Differentiation Through Experience — Enhancing the Wine Club Model
Wine clubs are one of the most important tools winemakers utilize to increase engagement with their patrons. Clubs enable the tasting room staff to turn a guest’s short visit into a lasting — and profitable — relationship. Direct to Consumer sales were responsible for 60 percent of wine revenue in 2017, and wine clubs comprise 33 percent of DTC, second only to tasting room sales at 47 percent. That means for every $100 made by a winery, $20 is made from its wine club.
Although popular, wine clubs face an increasing challenge to compete with a wider abundance of club options and to stay ahead of changing consumption patterns. According to Silicon Valley Bank’s 2019 Wine Report, wine consumption in the past few years has remained flat for the first time in more than two decades. Rob McMillan, author of the report, made one thing clear: winemakers who offer engaging and impactful experiences to guests beyond the tasting room will fare better:
“The problem is that the whole evolution of the concept of “experience” within the equation [of the winery experience ] was immediately stunted when the wine industry defined it as being synonymous with the tasting room experience and nothing else.” [emphasis added]
By offering unique wine club experience ranging from foreign travel to exclusive soirees, some wineries are attempting to stay ahead of outmoded winery programming to win guests’ hearts and patronage:
International Travel for Wine Club Members
Club members’ support of a specific winery often extends past the wine to include their appreciation for the winemaker and tasting room staff that bring it all together. To capitalize on this interest, some wineries offer exclusive travel opportunities wherein club members travel abroad with winemakers or favored team members.
In partnership with Experi, a specialty food and wine travel company, Sonoma-based Stag’s Leap is hosting three member trips in 2019 to destinations including Tuscany, Catalonia, and Alsace. Two past guests from a Northern Italy departure extolled the unique dynamic that emerges when traveling with their favorite winery: “We started with something in common as Stag’s Leap club members, but we found that we had a lot in common as business owners, wine drinkers, and Italy lovers.”
Col Solare is another example. The Red Mountain-based operation, created as a collaboration between Woodinville-based Chateau Ste. Michelle and Tuscany’s Marchesi Antinori, is hosting a members-only trip through Tuscany with winemaker Darel Allwine. Other wineries offer different travel formats, from European riverboat cruises to US-based wine tours.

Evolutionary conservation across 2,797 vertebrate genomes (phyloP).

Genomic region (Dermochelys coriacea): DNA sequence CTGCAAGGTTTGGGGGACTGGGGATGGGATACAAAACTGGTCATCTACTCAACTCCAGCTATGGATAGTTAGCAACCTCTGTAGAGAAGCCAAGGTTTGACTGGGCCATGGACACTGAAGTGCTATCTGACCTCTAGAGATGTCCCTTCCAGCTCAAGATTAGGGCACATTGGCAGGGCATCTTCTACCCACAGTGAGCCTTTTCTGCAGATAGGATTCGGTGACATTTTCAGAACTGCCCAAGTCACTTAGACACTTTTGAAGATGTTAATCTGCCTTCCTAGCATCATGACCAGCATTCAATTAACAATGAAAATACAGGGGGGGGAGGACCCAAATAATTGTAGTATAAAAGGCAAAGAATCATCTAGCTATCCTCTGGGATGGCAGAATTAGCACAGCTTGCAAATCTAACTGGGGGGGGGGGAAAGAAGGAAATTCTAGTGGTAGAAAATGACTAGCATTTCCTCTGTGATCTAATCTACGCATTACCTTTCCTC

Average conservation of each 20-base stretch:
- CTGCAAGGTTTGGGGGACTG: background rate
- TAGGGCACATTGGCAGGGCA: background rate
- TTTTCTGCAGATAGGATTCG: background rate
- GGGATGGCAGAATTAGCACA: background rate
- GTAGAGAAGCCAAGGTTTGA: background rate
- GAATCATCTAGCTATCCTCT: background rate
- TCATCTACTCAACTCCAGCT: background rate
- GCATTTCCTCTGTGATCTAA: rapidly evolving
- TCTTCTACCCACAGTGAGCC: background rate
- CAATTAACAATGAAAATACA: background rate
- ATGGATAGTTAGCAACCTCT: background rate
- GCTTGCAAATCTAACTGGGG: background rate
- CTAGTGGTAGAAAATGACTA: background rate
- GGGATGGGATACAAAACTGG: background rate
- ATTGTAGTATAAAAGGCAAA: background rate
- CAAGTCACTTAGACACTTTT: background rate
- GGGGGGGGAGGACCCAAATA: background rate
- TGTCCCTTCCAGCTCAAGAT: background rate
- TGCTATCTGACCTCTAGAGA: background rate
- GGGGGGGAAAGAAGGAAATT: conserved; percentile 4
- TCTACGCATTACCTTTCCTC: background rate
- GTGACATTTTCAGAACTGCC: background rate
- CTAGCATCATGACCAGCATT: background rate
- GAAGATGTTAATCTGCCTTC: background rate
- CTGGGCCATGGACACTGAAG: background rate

Exclusive Access to On-Site Accommodations
Wineries occupy some of the most beautiful land in the country, and enterprising winemakers have taken advantage of local wine tourism by offering on-site accommodations with preferential booking and rates for wine club members. The accommodations range from modest cabins to immaculately appointed suites.
Stoller Family Estate has made three guest houses available for visitors to its award-winning Dundee Hills-based vineyards in Oregon, with a special reservation discount available to club members. Domaine Serene offers lavish estate accommodations and a helicopter tour of the winery for its most loyal patrons.
Exclusive Dinners and Process Parties
While club members typically are familiar with the casual get togethers that happen at the winery with new releases, some wineries are innovating on that model by hosting elaborate release soirees and other celebrations to bring club members together.
Montinore’s ‘Maialata’ celebration is one such example. Early each March, the team at Montinore invites guests for an all-day Italian “festival of the pig” that includes a pig roast, butchery workshops, farm lunch, cellar dinner feast, and — of course— tastings the whole way through. This annual festival is a beloved tradition for the guests and Montinore team alike.
Willamette Valley-based Lange Vineyards Wine Club Manager Hannah Miller states that Lange has recognized the desire amongst guests for intimate educational and community building experiences, and has responded by offering triannual release parties with local chef-curated pairing menus in its new on-vineyard tasting room. Lange’s release soirees have guests in attendance from Florida to Chicago, and include members who have been with Don and Wendy since they opened the winery in 1987 — back when the tasting room was in their basement.
Other Unique Perks:
A handful of wineries offer club memberships not at all related to wine products. Livermore, California-based Wente Vineyards offers membership to an Entertainment Club for concerts and restaurants, as well as a Golf Club to access the golf course on property. While most wineries don’t have a concert venue and golf course on property, wineries can utilize unique location-based amenities to expand their club offerings.
Another way wineries take advantage of their unique setting is by offering their members concierge services to navigate their visit to wine country. Oregon-based Domaine Serene, for example, offers its members concierge services to navigate the many amenities and experiences available around the Willamette Valley-based winery.
If you know of a winery that offers amazing wine club member perks or unforgettable vineyard experience, please submit it to firstname.lastname@example.org for consideration in future articles.